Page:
My Product Management Toolkit (52): Behavioural Diagnosis

4 min readMay 16, 2022


About 8 years ago, I first learned about behavioural design. I read “Hooked”, a book about building habit forming products by Nir Eyal. In Hooked, Nir writes about ‘triggers’ that drive behaviours and how these triggers are followed by ‘actions’. Nir’s work offers great insights into the field of behavioural science. A behavioural scientist essentially studies human decision-making, aiming to understand why people behave in the way they do.

With these insights into human behaviour and decision-making, you can design ways to help people take up new behaviours or modify existing ones. This is all in the field of behavioural design. Kristen Berman, CEO and Co-Founder of Irrational Labs, a San Francisco based behavioural design agency, introduced the 3B Framework. The 3B Framework explains the three key elements to behaviour change:

  • Behaviour — Identify one key behaviour to focus on and be specific about that behaviour. For example, some sample key behaviours to focus on: “people taking a shower between 4–6pm each day” or “people in the first month of taking up exercise, tend go to the gym for an hour on two weekday mornings”.
  • Barriers — Barriers are the steps a user has to take and the decisions a user has to make in order to achieve a key behaviour. In behavioural design, one of the goals is to reduce barriers. Barriers cause friction for a user trying to carry out their key behaviours. We want to create a path of least resistance for a user. Think, for instance, about a user who wants to go to the gym to exercise. Physically going to the gym is an obvious barrier and deciding about whether to pay for a gym membership can be a barrier too. Irrational Labs has identified some common barrier types which are useful to take into account (see Fig. 1 below).
  • Benefits — Benefits motivate users to complete a specific behaviour. Benefits can be short term — e.g. I’m brushing my teeth so that I can have a clean breadth now — or long term, where I might save money to create a future nest egg.

Fig. 1 — Common Barrier Types — Taken from:

  • Attention Bias — This describes our tendency to focus on certain elements while ignoring others. There are three questions you can ask to determine whether attention bias is a problem from your key behaviour. Do people remember it? (Availability Bias) Do people see it? (Saliency Bias) Do people want to see it? (Information Avoidance)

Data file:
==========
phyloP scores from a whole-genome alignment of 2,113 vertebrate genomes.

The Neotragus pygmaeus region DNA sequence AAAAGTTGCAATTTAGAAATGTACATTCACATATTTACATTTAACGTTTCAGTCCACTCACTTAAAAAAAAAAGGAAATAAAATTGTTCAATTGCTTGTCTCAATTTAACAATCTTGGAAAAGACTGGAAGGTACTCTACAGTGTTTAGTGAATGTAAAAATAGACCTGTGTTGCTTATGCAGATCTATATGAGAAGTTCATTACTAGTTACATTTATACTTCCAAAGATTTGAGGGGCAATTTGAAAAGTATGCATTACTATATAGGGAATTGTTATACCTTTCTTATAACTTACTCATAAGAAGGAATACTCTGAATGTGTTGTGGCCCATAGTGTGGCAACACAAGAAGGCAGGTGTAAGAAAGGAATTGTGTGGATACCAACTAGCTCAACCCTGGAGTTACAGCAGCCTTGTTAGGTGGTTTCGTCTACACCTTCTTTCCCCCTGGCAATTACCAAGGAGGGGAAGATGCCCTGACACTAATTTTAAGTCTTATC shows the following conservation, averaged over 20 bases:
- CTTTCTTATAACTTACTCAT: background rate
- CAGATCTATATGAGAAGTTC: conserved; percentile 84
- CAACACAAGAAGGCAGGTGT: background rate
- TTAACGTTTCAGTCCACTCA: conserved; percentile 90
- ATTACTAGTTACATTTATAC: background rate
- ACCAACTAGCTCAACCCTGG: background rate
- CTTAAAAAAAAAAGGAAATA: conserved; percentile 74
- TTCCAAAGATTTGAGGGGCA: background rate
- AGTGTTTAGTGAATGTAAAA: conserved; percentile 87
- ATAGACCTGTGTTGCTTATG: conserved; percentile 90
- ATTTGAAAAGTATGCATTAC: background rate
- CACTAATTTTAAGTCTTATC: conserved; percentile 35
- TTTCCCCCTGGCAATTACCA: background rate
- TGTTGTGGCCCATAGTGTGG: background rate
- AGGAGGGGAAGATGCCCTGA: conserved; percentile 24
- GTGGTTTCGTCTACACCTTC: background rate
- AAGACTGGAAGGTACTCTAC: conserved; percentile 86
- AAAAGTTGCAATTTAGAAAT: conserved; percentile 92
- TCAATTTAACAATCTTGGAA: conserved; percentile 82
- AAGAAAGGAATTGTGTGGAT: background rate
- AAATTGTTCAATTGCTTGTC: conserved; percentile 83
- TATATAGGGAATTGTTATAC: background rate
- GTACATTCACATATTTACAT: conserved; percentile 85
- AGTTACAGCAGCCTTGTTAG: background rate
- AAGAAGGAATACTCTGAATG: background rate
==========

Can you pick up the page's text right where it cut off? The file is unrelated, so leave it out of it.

• Cognitive Overload — Cognitive overload occurs when we feel overwhelmed by a lot of options or decisions to make. You can use a number of questions to see whether cognitive overload creates a barrier to a key behaviour. Is the best option clear? (Choice Overload) Do people lack time / energy? (Scarcity or Depletion) Do people lack the confidence to make the decision now? (Procrastination or Decision Paralysis)
  • Status Quo — A resistance to change can also form a major barrier to achieving a key behaviour. A change from the status quo is often perceived as a loss. Do people realise what they’re missing out on by hanging onto the status quo? (Opportunity Cost Neglect) Are there any potential losses from moving away from the status quo? (Loss Aversion, Regret Aversion or Sunk Costs) Is it easy for people to switch? (Cognitive Overload or Decision Paralysis)

A behavioural diagnosis is the first step in understanding the behaviour to achieve and identifying the associated barriers and benefits. When conducting a behavioural diagnosis is we map out every single step someone needs to do to get to a key behaviour.

As the above example shows, a behavioural diagnosis is a very detailed analysis of the environment where a decision happens. These are the main steps involved in creating a behavioural diagnosis:

  • Collect data — Gathering data about the problem to explore.
  • Choose key behaviour — Choose a key user behaviour to focus on.
  • Map the steps — Include all the steps someone has to do to successfully complete the key behaviour.

The level of granular detail thus mapped out is the biggest difference between a behavioural diagnosis and a journey map. Also, in a behavioural diagnosis we look at the mental steps someone takes to get to a desired outcome. Once we’ve got this full understanding, we can then identify any biases or points of friction that affect someone’s behaviour. This in turn will help us in coming up with hypotheses about how to solve friction or any problems that someone encounters, and how to best these hypotheses.

Main learning point: To me, the biggest value from frameworks like the 3B framework is that they helps better understand behaviour change. Carrying out a more detailed behavioural analysis identifies the steps — both mental and actual — a person takes to get to a desired outcome.

Related links for further learning:





Product person, author of "My Product Management Toolkit" and “Managing Product = Managing Tension” — see